In early February, infectious disease expert Ian Lipkin got a call from Amazon. The Columbia University virologist, who was an adviser on the 2011 outbreak thriller Contagion, was in China to investigate the newly emerging coronavirus.
Amazon asked Lipkin if he could help the tech company reduce the risk of infection to their workers and customers. The first U.S. case of Covid-19 had just been detected in Seattle, where Amazon’s headquarters is located, at the end of January.
“I talked with them about ways in which they could contribute to the science around preventing, treating, and recognizing Covid,” Lipkin tells OneZero. Before then, he never had any contact with Amazon, except as an occasional customer. To him, the company’s interest in the science of the coronavirus made perfect sense. “Obviously, they want to do everything they can to promote public health and to ensure the safety of their employees, their products, and their customers,” he says.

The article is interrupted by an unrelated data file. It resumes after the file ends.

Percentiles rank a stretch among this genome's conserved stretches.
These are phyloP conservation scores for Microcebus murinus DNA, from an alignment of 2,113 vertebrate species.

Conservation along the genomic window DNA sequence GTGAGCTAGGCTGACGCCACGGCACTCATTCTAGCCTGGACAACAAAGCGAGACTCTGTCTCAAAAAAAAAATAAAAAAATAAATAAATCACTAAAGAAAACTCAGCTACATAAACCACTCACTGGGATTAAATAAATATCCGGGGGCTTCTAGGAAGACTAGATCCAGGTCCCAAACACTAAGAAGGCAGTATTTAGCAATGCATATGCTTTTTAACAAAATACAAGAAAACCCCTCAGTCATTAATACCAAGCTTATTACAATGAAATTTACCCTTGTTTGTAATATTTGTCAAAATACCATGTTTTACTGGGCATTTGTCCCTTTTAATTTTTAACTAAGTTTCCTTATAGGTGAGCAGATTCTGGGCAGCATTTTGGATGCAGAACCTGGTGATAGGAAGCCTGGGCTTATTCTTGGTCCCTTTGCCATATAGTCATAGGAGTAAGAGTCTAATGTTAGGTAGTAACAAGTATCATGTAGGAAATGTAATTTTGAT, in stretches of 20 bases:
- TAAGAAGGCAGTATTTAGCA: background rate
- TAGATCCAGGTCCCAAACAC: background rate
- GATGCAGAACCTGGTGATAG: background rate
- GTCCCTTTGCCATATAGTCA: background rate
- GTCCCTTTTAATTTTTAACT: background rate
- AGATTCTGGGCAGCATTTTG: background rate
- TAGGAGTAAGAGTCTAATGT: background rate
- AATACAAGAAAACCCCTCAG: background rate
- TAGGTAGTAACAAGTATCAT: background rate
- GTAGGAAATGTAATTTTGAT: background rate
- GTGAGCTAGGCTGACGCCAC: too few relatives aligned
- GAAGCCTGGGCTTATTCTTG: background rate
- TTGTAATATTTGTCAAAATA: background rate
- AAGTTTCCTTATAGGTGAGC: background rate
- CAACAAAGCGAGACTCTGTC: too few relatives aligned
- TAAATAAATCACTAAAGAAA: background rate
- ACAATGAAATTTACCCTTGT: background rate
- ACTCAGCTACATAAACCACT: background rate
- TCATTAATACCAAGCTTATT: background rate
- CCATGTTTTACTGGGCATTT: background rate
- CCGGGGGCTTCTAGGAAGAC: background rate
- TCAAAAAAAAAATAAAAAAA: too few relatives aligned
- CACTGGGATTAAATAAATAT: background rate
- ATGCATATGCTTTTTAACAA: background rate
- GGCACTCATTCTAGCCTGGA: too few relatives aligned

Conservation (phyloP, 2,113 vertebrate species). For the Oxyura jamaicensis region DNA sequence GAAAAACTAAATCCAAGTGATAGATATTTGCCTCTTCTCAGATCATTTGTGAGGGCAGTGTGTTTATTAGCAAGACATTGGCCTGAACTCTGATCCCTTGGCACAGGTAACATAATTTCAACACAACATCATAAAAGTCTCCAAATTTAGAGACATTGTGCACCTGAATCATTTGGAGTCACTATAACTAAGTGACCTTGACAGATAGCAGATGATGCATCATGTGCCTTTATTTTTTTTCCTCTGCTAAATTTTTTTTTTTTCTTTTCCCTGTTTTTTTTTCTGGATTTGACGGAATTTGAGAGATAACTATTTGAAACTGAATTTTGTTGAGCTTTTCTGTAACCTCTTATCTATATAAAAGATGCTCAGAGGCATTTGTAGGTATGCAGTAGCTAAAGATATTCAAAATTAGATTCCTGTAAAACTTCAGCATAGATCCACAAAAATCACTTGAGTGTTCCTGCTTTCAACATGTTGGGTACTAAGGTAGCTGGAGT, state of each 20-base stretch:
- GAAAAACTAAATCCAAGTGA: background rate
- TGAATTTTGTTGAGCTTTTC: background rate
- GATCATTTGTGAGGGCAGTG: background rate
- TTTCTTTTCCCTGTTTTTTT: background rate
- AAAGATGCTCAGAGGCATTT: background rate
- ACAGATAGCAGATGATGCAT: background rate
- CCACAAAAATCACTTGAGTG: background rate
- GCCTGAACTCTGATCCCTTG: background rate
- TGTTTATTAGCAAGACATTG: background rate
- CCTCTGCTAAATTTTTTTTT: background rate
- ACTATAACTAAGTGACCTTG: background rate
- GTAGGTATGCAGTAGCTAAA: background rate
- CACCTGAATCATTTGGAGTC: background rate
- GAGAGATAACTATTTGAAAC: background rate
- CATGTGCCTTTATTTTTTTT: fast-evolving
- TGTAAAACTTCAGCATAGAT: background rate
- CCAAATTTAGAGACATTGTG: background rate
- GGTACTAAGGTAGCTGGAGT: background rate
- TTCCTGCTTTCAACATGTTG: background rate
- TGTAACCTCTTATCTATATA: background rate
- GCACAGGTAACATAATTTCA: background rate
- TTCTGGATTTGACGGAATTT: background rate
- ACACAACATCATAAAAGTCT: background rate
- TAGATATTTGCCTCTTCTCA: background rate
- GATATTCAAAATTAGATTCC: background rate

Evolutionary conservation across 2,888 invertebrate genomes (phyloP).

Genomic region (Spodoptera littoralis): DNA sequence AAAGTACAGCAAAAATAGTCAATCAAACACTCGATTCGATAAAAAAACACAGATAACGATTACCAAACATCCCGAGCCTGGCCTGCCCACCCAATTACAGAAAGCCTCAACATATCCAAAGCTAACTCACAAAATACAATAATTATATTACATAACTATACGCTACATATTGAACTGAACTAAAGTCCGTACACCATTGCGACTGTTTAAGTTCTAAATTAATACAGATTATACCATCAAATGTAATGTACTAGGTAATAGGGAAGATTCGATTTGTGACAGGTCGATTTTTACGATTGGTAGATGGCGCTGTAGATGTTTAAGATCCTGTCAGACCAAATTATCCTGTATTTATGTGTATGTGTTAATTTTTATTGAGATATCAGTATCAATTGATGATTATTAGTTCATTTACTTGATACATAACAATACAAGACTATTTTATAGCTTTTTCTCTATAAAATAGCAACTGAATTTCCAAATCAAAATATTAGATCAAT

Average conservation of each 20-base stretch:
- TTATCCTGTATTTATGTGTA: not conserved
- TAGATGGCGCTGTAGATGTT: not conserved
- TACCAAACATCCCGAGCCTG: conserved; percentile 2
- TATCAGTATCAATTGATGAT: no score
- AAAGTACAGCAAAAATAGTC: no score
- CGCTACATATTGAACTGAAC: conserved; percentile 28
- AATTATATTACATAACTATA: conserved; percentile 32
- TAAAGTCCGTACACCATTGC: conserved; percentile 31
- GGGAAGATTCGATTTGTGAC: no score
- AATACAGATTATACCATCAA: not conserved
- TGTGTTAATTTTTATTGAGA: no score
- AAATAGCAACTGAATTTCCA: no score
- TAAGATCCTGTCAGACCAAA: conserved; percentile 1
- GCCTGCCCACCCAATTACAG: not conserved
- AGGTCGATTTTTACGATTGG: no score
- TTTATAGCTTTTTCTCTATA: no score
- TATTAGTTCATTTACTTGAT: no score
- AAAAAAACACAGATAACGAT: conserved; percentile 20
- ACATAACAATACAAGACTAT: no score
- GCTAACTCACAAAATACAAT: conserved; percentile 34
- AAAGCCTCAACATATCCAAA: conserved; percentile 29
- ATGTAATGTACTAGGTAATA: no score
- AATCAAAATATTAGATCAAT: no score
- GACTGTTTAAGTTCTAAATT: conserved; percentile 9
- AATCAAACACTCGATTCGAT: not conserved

In response to the pandemic, the tech behemoth is funding research into a potential Covid-19 treatment, developing its own testing capabilities, and backing a study on immunity. The results of those efforts could keep workers from getting sick, and in doing so, boost Amazon’s productivity by keeping workers healthy and on the job. The company’s foray into scientific research could eventually extend to consumers, too. Amazon has already made moves into the health care space, and its efforts during the pandemic could allow it to gain an even bigger toehold in the $3.6 trillion industry.
While these scientific endeavors could ultimately be good for Amazon’s bottom line, they haven’t seemed to ease the worries of the company’s frontline employees, who protested on May 1 with other tech workers for better safety protections, working conditions, and pay.
In recent weeks, Amazon has come under increasing pressure from state attorneys general and its own workers to release the total number of its employees infected with Covid-19. So far, eight warehouse workers have died of the disease, according to the company. Amazon’s…